Francesc Vendrell was appointed as the EU’s Special Representative for Afghanistan in July 2002 and stepped down in 2008.[155]After his departure, Ambassador Vendrell became a visiting professor at Princeton. Even though Ambassador Vendrell is not American, the FTS designates spending based solely on location. Therefore, any payment sent to Ambassador Vendrell inside the United States would be revealed by the FTS.

An Illinois Zoo. [156] The Niabi Zoological Society received €42,685 ($62,073) in 2009 under the FP7 for “capacities—science in society.” This was part of a collaborative project for which 100 percent EU funding was provided. The grant for all participants totaled €758,178 ($1.1 million). Other recipients included the University of Edinburgh in the U.K.

Phenomenological Appearance.[157] New York University (NYU) shared a €254,849 ($370,601) grant with the Parisian research institute Centre National de la Recherche Scientifique (it is not revealed what portion of the grant each recipient received) in 2009 to study “Appearance in Action: The interplay of perception and action as revealed by attention-related changes in phenomenological appearance.” The money was allocated from the FP7 under the budget line described simply as “People.” This project was 100 percent EU-funded.

Zebrafish Development.[158] Stanford University shared a €241,291 ($350,885) grant in 2009 with a German molecular biology lab (it is not revealed what portion of the grant each recipient received) to study “Alpha-Catenin regulatory properties and functions during Zebrafish development.” The money was allocated from the FP7, under the budget line description of “People.”[159] The project was 100 percent EU-funded.

Microdynamics of Rebellions: An Inquiry Into the Role of Mid-Level Commanders in Chad . [160] Berkeley University shared a €222,180 ($323,094) grant in 2009 with the Institute of Political Studies in Paris (it is not revealed what portion each recipient received) to study the Microdynamics of Rebellions. The money was allocated from the FP7 under the budget line description of “People.” It was 100 percent funded by the EU.

Berkeley University shared in a number of other research grants with both EU and non-EU nations.[161]

How-to-Stop-Eating Research.[162] Cornell University shared a €216,824 ($315,305) grant in 2009 with the Dutch Wageningen University (it is not revealed what portion each recipient received) to study “Environmental factors increasing consumers’ food intake: developing effective intervention strategies to facilitate consumers’ self-control.” The money was allocated from the FP7, specifically from the budget line described as “People.” It was 100 percent funded by the EU.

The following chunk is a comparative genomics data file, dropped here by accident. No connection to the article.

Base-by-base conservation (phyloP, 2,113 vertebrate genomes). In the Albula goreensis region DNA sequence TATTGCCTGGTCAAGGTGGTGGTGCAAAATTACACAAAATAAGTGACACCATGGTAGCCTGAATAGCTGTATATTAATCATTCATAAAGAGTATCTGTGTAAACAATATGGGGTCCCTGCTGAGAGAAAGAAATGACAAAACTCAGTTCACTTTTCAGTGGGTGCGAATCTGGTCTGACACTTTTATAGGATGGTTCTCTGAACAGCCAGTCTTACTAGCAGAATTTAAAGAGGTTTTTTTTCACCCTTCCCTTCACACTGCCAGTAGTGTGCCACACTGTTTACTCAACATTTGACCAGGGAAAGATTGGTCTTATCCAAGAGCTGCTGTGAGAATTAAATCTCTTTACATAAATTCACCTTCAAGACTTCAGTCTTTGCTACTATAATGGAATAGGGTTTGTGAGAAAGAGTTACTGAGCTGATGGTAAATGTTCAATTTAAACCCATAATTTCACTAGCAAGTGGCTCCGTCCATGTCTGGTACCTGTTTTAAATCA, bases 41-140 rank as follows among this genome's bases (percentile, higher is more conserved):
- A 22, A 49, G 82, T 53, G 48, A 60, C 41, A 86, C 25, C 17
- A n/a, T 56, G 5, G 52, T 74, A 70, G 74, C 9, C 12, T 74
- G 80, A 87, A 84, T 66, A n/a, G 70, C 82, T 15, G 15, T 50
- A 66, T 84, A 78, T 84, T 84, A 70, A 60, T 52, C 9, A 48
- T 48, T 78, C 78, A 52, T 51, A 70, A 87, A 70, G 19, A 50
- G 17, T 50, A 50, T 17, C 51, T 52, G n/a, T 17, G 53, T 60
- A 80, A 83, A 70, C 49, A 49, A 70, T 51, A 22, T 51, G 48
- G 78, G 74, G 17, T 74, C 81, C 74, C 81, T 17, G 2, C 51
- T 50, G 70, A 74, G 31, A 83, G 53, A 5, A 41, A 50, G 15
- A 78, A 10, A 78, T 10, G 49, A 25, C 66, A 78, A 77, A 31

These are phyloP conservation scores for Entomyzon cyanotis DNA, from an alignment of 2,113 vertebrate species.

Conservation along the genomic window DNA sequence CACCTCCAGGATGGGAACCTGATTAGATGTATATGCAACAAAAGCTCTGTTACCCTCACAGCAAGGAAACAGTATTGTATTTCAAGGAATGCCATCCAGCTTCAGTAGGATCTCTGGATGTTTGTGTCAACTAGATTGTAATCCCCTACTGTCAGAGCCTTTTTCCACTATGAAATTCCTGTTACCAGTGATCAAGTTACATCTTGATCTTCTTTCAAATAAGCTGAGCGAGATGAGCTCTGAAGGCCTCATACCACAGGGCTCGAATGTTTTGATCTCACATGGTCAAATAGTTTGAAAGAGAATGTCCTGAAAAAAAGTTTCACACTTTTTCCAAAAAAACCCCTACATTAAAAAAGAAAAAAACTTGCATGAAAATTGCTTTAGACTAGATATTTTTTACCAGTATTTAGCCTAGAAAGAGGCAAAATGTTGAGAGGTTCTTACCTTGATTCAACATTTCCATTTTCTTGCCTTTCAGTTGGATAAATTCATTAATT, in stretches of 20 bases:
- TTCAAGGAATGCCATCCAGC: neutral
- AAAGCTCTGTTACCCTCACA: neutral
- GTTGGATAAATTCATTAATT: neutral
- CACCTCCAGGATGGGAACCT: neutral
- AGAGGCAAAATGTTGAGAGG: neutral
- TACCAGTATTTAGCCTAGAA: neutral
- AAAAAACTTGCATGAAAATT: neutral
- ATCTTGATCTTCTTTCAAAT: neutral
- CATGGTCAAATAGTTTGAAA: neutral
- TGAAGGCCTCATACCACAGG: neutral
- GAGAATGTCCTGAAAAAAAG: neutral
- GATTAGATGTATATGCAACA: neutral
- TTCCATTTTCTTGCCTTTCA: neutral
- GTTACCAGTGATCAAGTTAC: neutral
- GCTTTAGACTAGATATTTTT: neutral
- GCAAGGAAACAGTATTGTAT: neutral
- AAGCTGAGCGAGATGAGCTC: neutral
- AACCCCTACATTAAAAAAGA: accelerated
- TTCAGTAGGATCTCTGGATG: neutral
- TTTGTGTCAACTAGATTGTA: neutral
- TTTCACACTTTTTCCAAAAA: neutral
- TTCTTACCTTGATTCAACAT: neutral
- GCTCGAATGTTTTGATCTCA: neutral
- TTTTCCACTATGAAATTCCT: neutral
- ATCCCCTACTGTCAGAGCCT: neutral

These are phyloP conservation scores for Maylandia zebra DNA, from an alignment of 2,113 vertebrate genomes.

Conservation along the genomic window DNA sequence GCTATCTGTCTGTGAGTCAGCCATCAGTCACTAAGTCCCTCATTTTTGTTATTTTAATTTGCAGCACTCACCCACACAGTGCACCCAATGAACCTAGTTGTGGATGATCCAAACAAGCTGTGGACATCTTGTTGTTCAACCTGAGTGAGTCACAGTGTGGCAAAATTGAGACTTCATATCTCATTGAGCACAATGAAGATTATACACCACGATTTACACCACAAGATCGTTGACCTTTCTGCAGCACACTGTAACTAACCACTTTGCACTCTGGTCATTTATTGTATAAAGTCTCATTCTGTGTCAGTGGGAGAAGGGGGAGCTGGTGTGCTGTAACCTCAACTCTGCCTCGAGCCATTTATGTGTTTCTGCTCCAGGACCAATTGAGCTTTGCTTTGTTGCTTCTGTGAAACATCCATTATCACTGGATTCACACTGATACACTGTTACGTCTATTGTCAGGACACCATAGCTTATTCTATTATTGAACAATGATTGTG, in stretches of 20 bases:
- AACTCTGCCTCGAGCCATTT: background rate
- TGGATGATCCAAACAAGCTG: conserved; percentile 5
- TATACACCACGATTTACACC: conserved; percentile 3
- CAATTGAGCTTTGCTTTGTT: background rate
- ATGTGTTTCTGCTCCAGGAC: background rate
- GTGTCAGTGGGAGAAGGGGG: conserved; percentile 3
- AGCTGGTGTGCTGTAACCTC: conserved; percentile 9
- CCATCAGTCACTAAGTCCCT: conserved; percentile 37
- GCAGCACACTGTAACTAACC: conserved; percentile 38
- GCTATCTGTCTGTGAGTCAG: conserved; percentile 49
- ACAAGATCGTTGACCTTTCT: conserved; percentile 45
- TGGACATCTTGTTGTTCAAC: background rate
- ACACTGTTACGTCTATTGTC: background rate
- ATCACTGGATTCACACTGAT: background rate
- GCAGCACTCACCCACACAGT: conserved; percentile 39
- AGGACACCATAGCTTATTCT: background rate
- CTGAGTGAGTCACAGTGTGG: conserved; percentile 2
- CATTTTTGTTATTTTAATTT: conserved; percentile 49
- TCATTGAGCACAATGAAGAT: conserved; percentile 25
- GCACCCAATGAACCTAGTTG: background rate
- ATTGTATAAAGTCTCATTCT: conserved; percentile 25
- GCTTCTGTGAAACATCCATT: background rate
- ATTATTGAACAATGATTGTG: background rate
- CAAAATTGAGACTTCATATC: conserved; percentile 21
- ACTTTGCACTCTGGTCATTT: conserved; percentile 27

Cornell also received a second shared study grant, working with the Israel Institute of Technology to study ways of increasing scientific learning through general TV programming.[163]

Williams–Sonoma. [164] The European Commission’s administrative expenditure budget allocated €15,933 ($23,170) to the U.S. luxury home-goods store Williams–Sonoma in 2009. The money was allocated under the EU’s budget for “Buildings and related expenditure of the delegations of the Commission of the European Communities.” The address of the beneficiary was given as Williams–Sonoma’s Van Ness Avenue store in San Francisco. However, the expense was contained within an invoice designating Trinidad and Tobago as the destination country of the grant, which is also where the EU keeps a substantial delegation.

Galileo.[165] Galileo is an EU global navigation satellite system that will be able to act as an alternate system to American GPS systems—if it is ever built. In 2009, €5,000 ($7,271) was allocated by the Commission’s Energy and Transport department, specifically from the “Galileo Programme” budget line for the purposes of “Coverage by contractor of Galileo topics to be discussed at the June 09 Citadel Meeting in Ottawa.” The grant was paid to Business Consulting International, which is based at a residential address in Washington, D.C.

Executive Education Training at Harvard University.[166] Harvard University’s Kennedy School of Government received a total of €51,889 ($75,457) from the European Commission in 2009.